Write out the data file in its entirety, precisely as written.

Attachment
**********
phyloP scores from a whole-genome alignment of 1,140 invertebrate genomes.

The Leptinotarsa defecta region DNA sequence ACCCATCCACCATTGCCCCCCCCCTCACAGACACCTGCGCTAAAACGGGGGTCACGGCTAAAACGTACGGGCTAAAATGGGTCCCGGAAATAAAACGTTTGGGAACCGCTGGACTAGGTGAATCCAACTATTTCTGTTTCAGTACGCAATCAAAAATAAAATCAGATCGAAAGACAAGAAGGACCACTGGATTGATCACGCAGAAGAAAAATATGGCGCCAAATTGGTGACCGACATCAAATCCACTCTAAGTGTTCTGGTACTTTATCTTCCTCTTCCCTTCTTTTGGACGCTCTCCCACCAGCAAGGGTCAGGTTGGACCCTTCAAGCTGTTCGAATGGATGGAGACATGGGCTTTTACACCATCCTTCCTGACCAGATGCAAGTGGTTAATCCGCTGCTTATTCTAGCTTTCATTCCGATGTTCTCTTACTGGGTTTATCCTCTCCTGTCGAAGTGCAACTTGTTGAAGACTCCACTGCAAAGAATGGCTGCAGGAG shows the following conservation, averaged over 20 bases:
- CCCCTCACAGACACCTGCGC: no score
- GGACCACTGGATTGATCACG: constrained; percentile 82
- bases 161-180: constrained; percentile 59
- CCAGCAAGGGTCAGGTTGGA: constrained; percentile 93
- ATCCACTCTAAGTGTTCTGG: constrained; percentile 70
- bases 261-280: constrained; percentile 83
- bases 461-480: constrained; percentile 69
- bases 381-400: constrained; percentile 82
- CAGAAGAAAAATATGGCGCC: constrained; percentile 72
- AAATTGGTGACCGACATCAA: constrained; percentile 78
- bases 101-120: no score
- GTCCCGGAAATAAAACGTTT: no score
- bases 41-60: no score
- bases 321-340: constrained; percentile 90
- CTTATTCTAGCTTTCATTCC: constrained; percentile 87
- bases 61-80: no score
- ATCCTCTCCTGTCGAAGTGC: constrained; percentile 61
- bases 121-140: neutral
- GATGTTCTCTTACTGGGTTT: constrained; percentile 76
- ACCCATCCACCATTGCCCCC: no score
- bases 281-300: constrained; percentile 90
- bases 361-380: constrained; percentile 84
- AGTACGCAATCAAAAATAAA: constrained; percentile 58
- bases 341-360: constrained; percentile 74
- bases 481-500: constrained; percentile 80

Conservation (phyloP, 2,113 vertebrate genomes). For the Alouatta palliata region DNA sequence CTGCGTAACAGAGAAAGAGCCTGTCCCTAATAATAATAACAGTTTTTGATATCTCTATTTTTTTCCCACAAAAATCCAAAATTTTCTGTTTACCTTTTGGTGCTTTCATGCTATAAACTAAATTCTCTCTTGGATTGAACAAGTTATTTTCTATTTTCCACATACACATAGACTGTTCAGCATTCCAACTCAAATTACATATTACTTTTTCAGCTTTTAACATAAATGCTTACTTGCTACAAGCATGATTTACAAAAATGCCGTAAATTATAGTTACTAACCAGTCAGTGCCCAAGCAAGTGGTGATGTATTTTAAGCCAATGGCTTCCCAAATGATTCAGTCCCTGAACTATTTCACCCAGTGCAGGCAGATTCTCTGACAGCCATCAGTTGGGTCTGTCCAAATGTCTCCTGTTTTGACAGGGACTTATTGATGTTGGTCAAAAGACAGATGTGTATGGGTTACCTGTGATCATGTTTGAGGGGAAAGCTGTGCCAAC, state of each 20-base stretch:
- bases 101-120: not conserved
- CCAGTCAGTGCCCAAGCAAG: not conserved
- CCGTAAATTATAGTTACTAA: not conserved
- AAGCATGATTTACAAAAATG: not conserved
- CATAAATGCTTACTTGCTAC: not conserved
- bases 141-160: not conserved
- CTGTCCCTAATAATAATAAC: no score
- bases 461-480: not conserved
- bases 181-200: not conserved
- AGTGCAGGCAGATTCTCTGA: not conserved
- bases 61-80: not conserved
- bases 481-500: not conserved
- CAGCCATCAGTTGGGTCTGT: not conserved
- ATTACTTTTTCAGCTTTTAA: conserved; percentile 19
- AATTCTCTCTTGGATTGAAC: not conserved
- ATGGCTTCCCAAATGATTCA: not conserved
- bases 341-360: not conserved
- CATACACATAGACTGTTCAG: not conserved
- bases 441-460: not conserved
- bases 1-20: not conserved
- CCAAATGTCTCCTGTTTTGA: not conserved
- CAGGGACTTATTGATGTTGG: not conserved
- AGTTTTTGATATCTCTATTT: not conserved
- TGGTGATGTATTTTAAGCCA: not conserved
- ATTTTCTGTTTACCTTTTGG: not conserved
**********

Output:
phyloP scores from a whole-genome alignment of 1,140 invertebrate genomes.

The Leptinotarsa defecta region DNA sequence ACCCATCCACCATTGCCCCCCCCCTCACAGACACCTGCGCTAAAACGGGGGTCACGGCTAAAACGTACGGGCTAAAATGGGTCCCGGAAATAAAACGTTTGGGAACCGCTGGACTAGGTGAATCCAACTATTTCTGTTTCAGTACGCAATCAAAAATAAAATCAGATCGAAAGACAAGAAGGACCACTGGATTGATCACGCAGAAGAAAAATATGGCGCCAAATTGGTGACCGACATCAAATCCACTCTAAGTGTTCTGGTACTTTATCTTCCTCTTCCCTTCTTTTGGACGCTCTCCCACCAGCAAGGGTCAGGTTGGACCCTTCAAGCTGTTCGAATGGATGGAGACATGGGCTTTTACACCATCCTTCCTGACCAGATGCAAGTGGTTAATCCGCTGCTTATTCTAGCTTTCATTCCGATGTTCTCTTACTGGGTTTATCCTCTCCTGTCGAAGTGCAACTTGTTGAAGACTCCACTGCAAAGAATGGCTGCAGGAG shows the following conservation, averaged over 20 bases:
- CCCCTCACAGACACCTGCGC: no score
- GGACCACTGGATTGATCACG: constrained; percentile 82
- bases 161-180: constrained; percentile 59
- CCAGCAAGGGTCAGGTTGGA: constrained; percentile 93
- ATCCACTCTAAGTGTTCTGG: constrained; percentile 70
- bases 261-280: constrained; percentile 83
- bases 461-480: constrained; percentile 69
- bases 381-400: constrained; percentile 82
- CAGAAGAAAAATATGGCGCC: constrained; percentile 72
- AAATTGGTGACCGACATCAA: constrained; percentile 78
- bases 101-120: no score
- GTCCCGGAAATAAAACGTTT: no score
- bases 41-60: no score
- bases 321-340: constrained; percentile 90
- CTTATTCTAGCTTTCATTCC: constrained; percentile 87
- bases 61-80: no score
- ATCCTCTCCTGTCGAAGTGC: constrained; percentile 61
- bases 121-140: neutral
- GATGTTCTCTTACTGGGTTT: constrained; percentile 76
- ACCCATCCACCATTGCCCCC: no score
- bases 281-300: constrained; percentile 90
- bases 361-380: constrained; percentile 84
- AGTACGCAATCAAAAATAAA: constrained; percentile 58
- bases 341-360: constrained; percentile 74
- bases 481-500: constrained; percentile 80

Conservation (phyloP, 2,113 vertebrate genomes). For the Alouatta palliata region DNA sequence CTGCGTAACAGAGAAAGAGCCTGTCCCTAATAATAATAACAGTTTTTGATATCTCTATTTTTTTCCCACAAAAATCCAAAATTTTCTGTTTACCTTTTGGTGCTTTCATGCTATAAACTAAATTCTCTCTTGGATTGAACAAGTTATTTTCTATTTTCCACATACACATAGACTGTTCAGCATTCCAACTCAAATTACATATTACTTTTTCAGCTTTTAACATAAATGCTTACTTGCTACAAGCATGATTTACAAAAATGCCGTAAATTATAGTTACTAACCAGTCAGTGCCCAAGCAAGTGGTGATGTATTTTAAGCCAATGGCTTCCCAAATGATTCAGTCCCTGAACTATTTCACCCAGTGCAGGCAGATTCTCTGACAGCCATCAGTTGGGTCTGTCCAAATGTCTCCTGTTTTGACAGGGACTTATTGATGTTGGTCAAAAGACAGATGTGTATGGGTTACCTGTGATCATGTTTGAGGGGAAAGCTGTGCCAAC, state of each 20-base stretch:
- bases 101-120: not conserved
- CCAGTCAGTGCCCAAGCAAG: not conserved
- CCGTAAATTATAGTTACTAA: not conserved
- AAGCATGATTTACAAAAATG: not conserved
- CATAAATGCTTACTTGCTAC: not conserved
- bases 141-160: not conserved
- CTGTCCCTAATAATAATAAC: no score
- bases 461-480: not conserved
- bases 181-200: not conserved
- AGTGCAGGCAGATTCTCTGA: not conserved
- bases 61-80: not conserved
- bases 481-500: not conserved
- CAGCCATCAGTTGGGTCTGT: not conserved
- ATTACTTTTTCAGCTTTTAA: conserved; percentile 19
- AATTCTCTCTTGGATTGAAC: not conserved
- ATGGCTTCCCAAATGATTCA: not conserved
- bases 341-360: not conserved
- CATACACATAGACTGTTCAG: not conserved
- bases 441-460: not conserved
- bases 1-20: not conserved
- CCAAATGTCTCCTGTTTTGA: not conserved
- CAGGGACTTATTGATGTTGG: not conserved
- AGTTTTTGATATCTCTATTT: not conserved
- TGGTGATGTATTTTAAGCCA: not conserved
- ATTTTCTGTTTACCTTTTGG: not conserved